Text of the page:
That is not correct.  It is the court’s duty to “evaluate how well the trustee is performing his duties” when the trustee has effectively turned over control of the assets to the judgment debtor.  The Florida court of appeal failed badly in reversing the trial court.

Miller v. Kresser
, — So.3d —, 2010 WL1779899 (Fla. 4th DCA May 5, 2010)

Lenders Behaving Badly

Friday, June 18th, 2010

Professor Brent T. White from The University of Arizona Law School has followed up his report issued last fall regarding troubled loans.  Prof. White personally communicated with more than 350 individuals regarding their mortgage problems.

His new report raises a number of troubling issues, but none more so than the dissembling tactics of lenders.

Writes Prof. White, “The reason that many strategic defaulters struggle so long before deciding to default is that fear and anxiety are not typically enough in isolation to cause them to stop making payments.  Rather such anxiety more frequently serves as a call to action, driving homeowners to try to do something about their situation – such as contacting their lender to try to work out a loan modification or a short sale.

“In fact, not a single strategic defaulter in the 356 accounts reviewed for this article reported having stopped paying their mortgages without first contacting their lender . . . Many underwater homeowners who seek help from their lenders, however, are turned away at the door. As one homeowner explains, ‘I called my lender and ask if I could discuss a loan modification and they said absolutely not.’  Lenders give numerous reasons for this, most commonly that homeowners are current on their mortgages.”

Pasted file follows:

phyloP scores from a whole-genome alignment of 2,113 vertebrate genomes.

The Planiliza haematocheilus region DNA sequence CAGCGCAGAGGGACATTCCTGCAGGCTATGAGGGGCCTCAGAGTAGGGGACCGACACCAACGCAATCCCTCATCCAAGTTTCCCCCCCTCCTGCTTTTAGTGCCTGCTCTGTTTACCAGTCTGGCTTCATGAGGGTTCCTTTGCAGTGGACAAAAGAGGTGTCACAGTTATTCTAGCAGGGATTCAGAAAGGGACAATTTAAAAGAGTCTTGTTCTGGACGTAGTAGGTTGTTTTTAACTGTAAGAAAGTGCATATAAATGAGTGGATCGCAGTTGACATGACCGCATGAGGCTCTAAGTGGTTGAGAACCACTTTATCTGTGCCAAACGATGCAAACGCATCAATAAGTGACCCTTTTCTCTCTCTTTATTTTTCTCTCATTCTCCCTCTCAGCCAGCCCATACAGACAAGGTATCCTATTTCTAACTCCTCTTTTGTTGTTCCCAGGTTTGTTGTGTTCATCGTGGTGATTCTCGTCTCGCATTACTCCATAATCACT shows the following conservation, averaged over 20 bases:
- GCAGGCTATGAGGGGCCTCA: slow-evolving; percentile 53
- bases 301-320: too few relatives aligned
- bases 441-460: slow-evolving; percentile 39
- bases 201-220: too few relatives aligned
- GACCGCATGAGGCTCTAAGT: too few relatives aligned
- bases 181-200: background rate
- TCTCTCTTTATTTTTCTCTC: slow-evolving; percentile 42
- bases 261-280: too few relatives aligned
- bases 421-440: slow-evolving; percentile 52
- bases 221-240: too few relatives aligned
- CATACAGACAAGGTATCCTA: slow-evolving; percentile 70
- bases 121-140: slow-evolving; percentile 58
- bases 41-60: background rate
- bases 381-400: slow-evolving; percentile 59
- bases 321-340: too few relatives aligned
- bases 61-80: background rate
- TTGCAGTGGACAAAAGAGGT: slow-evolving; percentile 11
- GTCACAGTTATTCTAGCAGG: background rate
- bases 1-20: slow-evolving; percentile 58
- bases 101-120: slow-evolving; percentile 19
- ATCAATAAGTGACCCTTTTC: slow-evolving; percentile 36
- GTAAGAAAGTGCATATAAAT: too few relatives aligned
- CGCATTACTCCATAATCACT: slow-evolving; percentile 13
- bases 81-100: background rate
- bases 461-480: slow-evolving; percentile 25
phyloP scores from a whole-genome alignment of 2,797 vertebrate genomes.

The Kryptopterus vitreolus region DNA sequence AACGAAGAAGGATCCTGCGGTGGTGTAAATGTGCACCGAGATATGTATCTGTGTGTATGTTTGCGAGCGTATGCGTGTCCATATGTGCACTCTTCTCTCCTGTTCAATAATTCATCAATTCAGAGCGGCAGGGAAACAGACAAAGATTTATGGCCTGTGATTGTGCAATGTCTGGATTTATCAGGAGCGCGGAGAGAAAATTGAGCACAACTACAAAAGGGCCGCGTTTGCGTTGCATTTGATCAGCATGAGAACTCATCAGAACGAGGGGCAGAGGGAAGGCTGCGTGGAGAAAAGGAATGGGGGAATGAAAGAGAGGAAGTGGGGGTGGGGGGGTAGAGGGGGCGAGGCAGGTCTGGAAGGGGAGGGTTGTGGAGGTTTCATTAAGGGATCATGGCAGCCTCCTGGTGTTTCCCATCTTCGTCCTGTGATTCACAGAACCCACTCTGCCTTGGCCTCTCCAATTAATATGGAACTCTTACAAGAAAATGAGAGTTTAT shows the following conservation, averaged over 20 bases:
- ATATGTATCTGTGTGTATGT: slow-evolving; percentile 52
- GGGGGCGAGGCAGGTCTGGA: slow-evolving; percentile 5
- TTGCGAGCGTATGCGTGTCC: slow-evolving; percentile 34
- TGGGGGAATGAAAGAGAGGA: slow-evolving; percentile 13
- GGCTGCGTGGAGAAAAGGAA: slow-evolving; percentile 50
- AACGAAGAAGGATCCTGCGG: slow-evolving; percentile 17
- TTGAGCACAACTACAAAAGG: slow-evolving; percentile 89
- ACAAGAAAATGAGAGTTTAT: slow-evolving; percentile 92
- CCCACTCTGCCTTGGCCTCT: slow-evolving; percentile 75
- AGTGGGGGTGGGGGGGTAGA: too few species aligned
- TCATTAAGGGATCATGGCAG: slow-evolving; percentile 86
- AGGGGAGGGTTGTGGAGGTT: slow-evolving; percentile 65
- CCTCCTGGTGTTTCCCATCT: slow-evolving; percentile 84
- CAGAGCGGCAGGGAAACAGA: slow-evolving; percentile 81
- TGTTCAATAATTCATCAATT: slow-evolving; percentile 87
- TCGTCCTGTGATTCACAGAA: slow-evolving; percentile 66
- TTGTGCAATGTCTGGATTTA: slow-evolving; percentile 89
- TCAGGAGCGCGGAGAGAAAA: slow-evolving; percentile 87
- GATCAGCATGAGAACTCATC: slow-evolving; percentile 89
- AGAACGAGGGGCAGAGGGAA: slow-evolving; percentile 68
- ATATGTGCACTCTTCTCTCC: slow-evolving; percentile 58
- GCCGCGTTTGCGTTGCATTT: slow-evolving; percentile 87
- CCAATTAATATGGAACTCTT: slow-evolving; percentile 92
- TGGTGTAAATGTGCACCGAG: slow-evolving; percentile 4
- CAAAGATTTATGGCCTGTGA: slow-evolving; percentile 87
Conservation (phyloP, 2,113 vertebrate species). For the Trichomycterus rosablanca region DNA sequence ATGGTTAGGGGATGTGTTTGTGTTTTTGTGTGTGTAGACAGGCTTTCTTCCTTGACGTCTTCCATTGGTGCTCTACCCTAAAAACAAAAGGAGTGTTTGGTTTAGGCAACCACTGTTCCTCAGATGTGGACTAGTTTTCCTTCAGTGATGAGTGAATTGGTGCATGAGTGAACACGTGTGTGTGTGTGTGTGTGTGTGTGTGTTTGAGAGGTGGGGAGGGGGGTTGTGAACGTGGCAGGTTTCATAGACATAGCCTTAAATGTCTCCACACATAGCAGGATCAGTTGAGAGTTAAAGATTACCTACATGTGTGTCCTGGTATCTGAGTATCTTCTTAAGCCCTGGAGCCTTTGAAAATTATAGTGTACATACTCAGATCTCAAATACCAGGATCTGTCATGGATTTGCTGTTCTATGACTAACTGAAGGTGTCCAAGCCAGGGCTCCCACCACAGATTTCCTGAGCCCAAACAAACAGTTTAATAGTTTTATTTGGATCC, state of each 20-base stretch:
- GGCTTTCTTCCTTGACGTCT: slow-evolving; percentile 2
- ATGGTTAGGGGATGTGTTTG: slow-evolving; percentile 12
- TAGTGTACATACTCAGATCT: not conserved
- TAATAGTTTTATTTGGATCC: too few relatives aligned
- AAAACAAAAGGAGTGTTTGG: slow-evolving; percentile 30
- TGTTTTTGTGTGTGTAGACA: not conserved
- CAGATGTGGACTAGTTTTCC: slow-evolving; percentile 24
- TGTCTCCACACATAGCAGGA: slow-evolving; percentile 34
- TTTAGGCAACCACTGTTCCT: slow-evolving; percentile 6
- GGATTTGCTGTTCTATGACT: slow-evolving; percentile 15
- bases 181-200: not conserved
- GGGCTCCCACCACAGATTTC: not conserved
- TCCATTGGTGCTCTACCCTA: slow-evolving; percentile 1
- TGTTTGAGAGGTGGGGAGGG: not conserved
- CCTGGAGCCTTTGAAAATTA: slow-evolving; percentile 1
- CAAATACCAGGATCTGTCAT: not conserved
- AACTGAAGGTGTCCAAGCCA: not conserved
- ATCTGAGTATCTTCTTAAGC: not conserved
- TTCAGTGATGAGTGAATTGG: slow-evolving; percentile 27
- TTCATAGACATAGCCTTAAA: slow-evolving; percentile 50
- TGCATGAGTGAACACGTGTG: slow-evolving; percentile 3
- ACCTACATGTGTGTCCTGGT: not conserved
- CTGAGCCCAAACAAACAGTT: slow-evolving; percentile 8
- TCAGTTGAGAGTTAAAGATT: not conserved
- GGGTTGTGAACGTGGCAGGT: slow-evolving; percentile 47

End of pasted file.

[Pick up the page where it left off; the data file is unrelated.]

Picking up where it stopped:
If you are current on your loan, regardless of the financial struggles to maintain the loan, you will never get your loan modified.  “The fact being a ‘responsible’ borrower is the surest way not to get a loan modification can be a rude awakening for many homeowners.”

Da Nang, Vietnam

Prof White continues.  “This is because most lenders don’t modify mortgages or agree to short sales for homeowners who might continue making their payments absent such accommodation. The best predictor that a homeowner will continue making payments is a good credit score and a past history of making their payments.  Homeowners with such characteristics thus have little chance of getting help unless they first miss some payments, and they are frequently told this by the loan servicing personnel who take their calls.”

Worse yet, “The loan modification process turns out, however, to be immensely frustrating[.]   Homeowners are frequently unable to reach anyone to discuss their applications’ status[.]  Their paperwork is ‘lost’ repeatedly[.]  They are treated rudely and lied to[.]  Worse, after months of frustration, most homeowners learn that their lender is not willing to work with them after all.”